Plays, Performances and Power Struggles - Examining Copyright's 'Integrity' in the Field of Theatre
The Modern Law Review (2014) 77(4), 533-562
29 Pages Posted: 9 Jan 2015
Date Written: July 8, 2014
This article explores the notion of ‘integrity’ under copyright law by analysing examples of 'integrity based objections' in the field of theatre. These objections typically involve playwrights objecting to changes being made to their copyright works by other parties, such as directors and actors. This analysis is deepened by the use of two concepts from the field of art theory – ‘aura’, as put forward by Walter Benjamin, and ‘trajectory’, as outlined by Bruno Latour and Adam Lowe. Finally, to shed further light on the issues raised, the work of Pierre Bourdieu is used to present new empirical research recently undertaken by the author in the field of UK theatre. This research demonstrates that ‘power struggles’ are a common feature of theatrical collaboration; that copyright is deeply implicated in the way such power struggles are conceived; and moreover, that resolving these power struggles successfully – including taking account of ‘integrity-based objections’ – is crucial to theatrical practice.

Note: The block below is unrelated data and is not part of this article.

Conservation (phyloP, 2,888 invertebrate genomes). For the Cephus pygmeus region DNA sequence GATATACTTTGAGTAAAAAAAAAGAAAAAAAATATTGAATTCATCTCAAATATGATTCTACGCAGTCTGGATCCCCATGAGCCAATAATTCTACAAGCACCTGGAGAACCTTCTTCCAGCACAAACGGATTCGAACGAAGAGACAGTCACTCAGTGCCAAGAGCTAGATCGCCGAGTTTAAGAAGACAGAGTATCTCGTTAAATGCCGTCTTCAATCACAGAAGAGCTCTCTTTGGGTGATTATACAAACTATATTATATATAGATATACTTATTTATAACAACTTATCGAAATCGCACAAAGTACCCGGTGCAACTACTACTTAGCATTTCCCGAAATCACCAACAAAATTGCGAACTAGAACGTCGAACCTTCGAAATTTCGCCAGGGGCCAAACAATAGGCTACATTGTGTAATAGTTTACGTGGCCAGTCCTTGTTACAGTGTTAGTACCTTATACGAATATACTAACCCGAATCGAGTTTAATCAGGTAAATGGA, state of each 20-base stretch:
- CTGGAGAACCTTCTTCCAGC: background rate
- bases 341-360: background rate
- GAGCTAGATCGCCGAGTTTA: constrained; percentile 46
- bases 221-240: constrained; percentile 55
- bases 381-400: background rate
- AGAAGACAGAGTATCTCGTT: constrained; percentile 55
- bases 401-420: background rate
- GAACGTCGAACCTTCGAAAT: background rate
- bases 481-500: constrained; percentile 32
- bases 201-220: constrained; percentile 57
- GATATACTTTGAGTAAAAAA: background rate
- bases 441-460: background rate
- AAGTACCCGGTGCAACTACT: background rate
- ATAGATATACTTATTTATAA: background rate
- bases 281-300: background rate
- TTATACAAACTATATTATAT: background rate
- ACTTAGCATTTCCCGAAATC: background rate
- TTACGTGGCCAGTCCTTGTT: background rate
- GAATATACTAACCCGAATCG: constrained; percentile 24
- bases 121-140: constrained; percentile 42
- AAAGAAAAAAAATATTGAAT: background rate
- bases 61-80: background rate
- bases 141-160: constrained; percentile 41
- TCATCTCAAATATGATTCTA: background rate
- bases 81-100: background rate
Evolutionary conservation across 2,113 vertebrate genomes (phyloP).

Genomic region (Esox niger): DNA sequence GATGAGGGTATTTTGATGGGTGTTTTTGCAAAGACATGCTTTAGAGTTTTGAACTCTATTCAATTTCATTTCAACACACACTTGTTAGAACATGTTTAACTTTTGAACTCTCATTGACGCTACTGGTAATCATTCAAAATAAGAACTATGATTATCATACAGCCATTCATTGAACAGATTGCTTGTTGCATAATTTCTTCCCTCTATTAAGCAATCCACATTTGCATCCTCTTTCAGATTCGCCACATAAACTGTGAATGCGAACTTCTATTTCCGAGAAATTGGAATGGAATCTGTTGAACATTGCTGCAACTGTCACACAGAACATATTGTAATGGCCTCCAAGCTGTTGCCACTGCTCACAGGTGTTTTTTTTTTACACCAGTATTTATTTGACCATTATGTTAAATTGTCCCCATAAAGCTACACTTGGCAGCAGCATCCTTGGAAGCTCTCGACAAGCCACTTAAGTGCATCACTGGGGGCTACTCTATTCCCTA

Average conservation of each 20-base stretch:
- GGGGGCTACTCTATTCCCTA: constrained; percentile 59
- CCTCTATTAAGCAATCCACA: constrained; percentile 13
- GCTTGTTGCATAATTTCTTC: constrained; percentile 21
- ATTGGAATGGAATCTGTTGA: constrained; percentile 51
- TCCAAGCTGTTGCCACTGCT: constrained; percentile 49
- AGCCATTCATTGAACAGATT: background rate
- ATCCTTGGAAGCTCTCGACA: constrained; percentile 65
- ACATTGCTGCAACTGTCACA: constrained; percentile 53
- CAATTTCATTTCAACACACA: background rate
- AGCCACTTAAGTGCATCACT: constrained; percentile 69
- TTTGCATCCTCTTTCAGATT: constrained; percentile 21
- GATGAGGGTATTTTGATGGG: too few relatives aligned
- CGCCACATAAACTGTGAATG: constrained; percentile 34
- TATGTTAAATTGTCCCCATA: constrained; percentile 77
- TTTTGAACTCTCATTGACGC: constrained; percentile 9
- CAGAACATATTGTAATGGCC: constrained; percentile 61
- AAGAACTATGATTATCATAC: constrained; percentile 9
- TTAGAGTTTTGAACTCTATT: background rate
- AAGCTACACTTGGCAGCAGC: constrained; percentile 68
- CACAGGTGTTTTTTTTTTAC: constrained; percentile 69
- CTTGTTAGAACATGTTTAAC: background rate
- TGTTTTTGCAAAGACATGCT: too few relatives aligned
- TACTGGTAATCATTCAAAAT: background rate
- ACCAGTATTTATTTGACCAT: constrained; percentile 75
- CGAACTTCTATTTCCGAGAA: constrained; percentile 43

Keywords: Copyright, dramatic works, integrity, aura, trajectory, empirical
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